Presidential Race
1:40 pm
Mon January 30, 2012

Why Does Saul Alinsky Inspire Such Passion?

Professional organizer Saul Alinsky in 1966, on Chicago's South Side, where he organized the Woodlawn area to battle slum conditions. Newt Gingrich has referred to Alinsky numerous times in recent speeches.
AP

Originally published on Tue January 31, 2012 8:17 am

At a campaign event in Jacksonville, Fla., Monday morning, Newt Gingrich dropped a name that he has been using a lot lately.

"I believe in the Constitution; I believe in the Federalist Papers. Obama believes in Saul Alinsky and secular European socialist bureaucracy," Gingrich said.

In Saul Alinsky? Who is this Alinsky guy and why does Gingrich seem to mention him every chance he gets?

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Author Interviews
1:33 pm
Mon January 30, 2012

Quiet, Please: Unleashing 'The Power Of Introverts'

Introverts, who prefer quieter, lower-stimulation environments, have trouble thriving in today's extrovert-oriented culture, says author Susan Cain.
iStockphoto.com

From Gandhi to Joe DiMaggio to Mother Teresa to Bill Gates, introverts have done a lot of good work in the world. But being quiet, introverted or shy was sometimes looked at as a problem to overcome.

In the 1940s and '50s the message to most Americans was: don't be shy. And in today's era of reality television, Twitter and widespread self promotion, it seems that cultural mandate is in overdrive.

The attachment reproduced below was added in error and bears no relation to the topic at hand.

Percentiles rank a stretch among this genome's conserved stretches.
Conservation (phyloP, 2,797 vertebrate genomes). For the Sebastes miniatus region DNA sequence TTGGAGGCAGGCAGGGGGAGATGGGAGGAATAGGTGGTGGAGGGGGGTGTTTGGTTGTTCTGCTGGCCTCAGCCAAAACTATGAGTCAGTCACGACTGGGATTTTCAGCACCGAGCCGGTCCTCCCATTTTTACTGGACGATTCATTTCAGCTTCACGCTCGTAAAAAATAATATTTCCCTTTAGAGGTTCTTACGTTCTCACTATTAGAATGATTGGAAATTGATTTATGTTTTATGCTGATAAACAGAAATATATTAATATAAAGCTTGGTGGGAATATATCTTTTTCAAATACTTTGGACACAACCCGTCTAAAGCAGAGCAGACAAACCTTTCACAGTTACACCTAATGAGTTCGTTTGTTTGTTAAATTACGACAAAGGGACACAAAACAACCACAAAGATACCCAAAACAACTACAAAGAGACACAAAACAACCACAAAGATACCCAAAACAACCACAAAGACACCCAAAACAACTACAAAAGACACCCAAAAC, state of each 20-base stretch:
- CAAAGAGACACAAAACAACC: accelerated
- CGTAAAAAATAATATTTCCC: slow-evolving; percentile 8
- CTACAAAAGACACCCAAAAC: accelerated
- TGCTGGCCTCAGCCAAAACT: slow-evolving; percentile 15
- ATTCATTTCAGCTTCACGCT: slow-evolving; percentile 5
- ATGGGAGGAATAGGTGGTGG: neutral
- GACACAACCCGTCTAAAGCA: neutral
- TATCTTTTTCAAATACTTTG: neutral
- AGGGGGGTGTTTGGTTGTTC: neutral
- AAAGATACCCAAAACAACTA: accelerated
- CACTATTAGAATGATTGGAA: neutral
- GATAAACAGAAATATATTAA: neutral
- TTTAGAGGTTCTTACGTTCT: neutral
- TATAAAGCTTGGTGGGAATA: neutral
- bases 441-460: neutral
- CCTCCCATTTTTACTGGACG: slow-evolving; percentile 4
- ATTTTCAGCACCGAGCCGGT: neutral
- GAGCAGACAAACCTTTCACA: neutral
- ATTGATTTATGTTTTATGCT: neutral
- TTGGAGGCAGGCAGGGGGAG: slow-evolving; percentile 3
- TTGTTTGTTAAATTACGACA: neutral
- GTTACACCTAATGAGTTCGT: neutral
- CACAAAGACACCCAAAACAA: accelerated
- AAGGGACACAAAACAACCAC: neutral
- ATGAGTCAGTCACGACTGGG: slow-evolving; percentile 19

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The Two-Way
1:25 pm
Mon January 30, 2012

One Soldier's Progress Against Traumatic Brain Injury

One of the guests in the congressional gallery at last week's State of the Union address was Roxana Delgado, an advocate for soldiers returning home with traumatic brain injuries. Her husband, an army sergeant who NPR profiled in June, 2010, had been dramatically affected by the concussion he received from a roadside blast in Iraq.

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All Tech Considered
12:14 pm
Mon January 30, 2012

Facebook IPO: Worth The Price Or Next Internet Bubble?

Facebook co-founder and CEO Mark Zuckerberg at Facebook headquarters in Palo Alto, Calif., in 2007. The company is expected to file papers for an initial public offering this week.
Paul Sakuma AP

Originally published on Mon January 30, 2012 9:02 pm

Many investors are expecting Facebook to file papers for an initial public offering sometime later this week. The company, which was founded in a Harvard dorm room less than a decade ago, is expected to be valued at nearly $100 billion by Wall Street.

And if these early reports are true this is shaping up to be the biggest Internet IPO ever.

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Europe
12:13 pm
Mon January 30, 2012

Tables Are Turned On Crusading Spanish Judge

Spanish judge Baltasar Garzon (center) arrives at the Supreme Court in Madrid, Spain, on Jan. 24. The crusading human-rights judge is on trial for his attempt to investigate the more than 100,000 disappearances during Spain's civil war in the 1930s and the subsequent dictatorship of Francisco Franco.
Juan Medina Reuters/Landov

Thousands marched in Spain on Sunday in support of Baltasar Garzon, the Spanish judge who became an icon for human-rights activists when he indicted former Chilean dictator Augusto Pinochet in 1998.

Now, Spain's most famous judge is on trial, after turning his investigations toward the country's own fascist past.